Thanks!!!! I have realized that rears are preventable. I am so glad you said that about the smacking though because I do not want a bucking problem to arise. Before he does completely stop what should I do? I have gotten him to the point where reassuring him through talking and light pressure get him to keep moving when he feels reluctant but when he gets closer to the barn he will stop entirely. Won't move any direction, won't go in circles and if he does he will do a circle and then break it to walk to the barn or he will stop. Do I wait until he absolutely refuses or can I do something when I feel he is about to?
You can do a couple of things. First, ditto what another poster said about the rearing, quickest way out of that is to keep him moving forward at a working pace. That said, when he even thinks of slowing down, you tighten your leg and ask him to move out again. If he doesn't, I wear spurs and carry a crop, and I tap with a spur as more of a "Tell" him to move forward. If he still won't, I let him have it with spurs and crop, on his ribs, and I keep at it til he moves on. Not sissy gigs or taps, he gets both heels hard and whacks that get progressively harder. You can end up in a real fight here, so I'd recommend a trainer.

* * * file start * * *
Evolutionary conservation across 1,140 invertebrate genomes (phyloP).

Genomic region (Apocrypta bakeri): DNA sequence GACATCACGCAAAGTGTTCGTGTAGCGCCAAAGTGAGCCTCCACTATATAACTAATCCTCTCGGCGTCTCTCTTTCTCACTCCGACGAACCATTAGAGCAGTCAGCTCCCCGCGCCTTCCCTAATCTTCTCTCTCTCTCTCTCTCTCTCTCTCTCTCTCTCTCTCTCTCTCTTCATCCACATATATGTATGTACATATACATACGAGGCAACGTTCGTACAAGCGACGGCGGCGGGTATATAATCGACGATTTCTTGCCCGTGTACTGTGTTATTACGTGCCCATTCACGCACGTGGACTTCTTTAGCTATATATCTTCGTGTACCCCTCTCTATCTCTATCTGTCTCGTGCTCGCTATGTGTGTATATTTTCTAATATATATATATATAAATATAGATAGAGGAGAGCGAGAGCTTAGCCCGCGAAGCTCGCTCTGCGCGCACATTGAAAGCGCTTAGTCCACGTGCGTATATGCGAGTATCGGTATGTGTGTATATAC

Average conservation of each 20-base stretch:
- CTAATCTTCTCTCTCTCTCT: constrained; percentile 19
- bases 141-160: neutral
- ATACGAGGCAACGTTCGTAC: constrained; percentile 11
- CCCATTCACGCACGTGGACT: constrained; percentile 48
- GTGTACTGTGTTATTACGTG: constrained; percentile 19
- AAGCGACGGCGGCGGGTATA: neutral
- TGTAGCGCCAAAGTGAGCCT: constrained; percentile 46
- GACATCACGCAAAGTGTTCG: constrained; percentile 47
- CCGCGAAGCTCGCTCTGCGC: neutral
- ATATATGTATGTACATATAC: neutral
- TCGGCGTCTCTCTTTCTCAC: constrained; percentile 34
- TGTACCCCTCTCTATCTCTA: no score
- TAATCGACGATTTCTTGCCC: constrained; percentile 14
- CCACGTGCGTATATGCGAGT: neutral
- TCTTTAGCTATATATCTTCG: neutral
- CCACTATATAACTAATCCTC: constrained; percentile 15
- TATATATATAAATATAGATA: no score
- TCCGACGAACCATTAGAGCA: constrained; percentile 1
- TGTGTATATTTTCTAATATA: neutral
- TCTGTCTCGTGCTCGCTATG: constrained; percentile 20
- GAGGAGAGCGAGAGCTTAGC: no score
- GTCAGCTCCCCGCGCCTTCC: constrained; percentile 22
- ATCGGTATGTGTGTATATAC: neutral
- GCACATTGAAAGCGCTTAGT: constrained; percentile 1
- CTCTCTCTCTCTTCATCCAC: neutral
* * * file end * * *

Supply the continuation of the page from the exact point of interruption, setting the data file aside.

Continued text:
When he tries to break the circle, grab the inside rein and pull his head clear to your knee if you have to, to keep him bent and circling, and apply your legs as hard as necessary to keep him moving. Get progressively tougher until he gives you what you want. Again, you can end up in a Hayell of a fight at this point, and you could end up getting hurt if it gets really ugly, so a trainer would be your best bet.
Since you say you're a new rider, I'd really suggest taking the horse to a trainer to have those nasty little habits taken out of him, if you get into a fight with him, you could get hurt. Once the trainer re-educates him, you can ride safely and learn how to fix any issues as they crop up, under the trainer's supervision. MUCH SAFER way to go than what you're trying right now.
Notice I said, when you feel HE"S GOING TO TRY to slow down, stop or break out of the circle, not wait til he does it. If you make him work for thinking about it, pretty soon he'll quit thinking dirty thoughts and just start listening to you.
I don't care if the trainer is your boyfriend's uncle, a good trainer is a good trainer, and they can keep you safe. I've been riding for over 40 years and I can stick just about anything they want to throw at me, and I use a trainer to get the horse going where I want it and to work with me on various things. I don't bounce so good anymore, so I pay the trainer to take my lumps.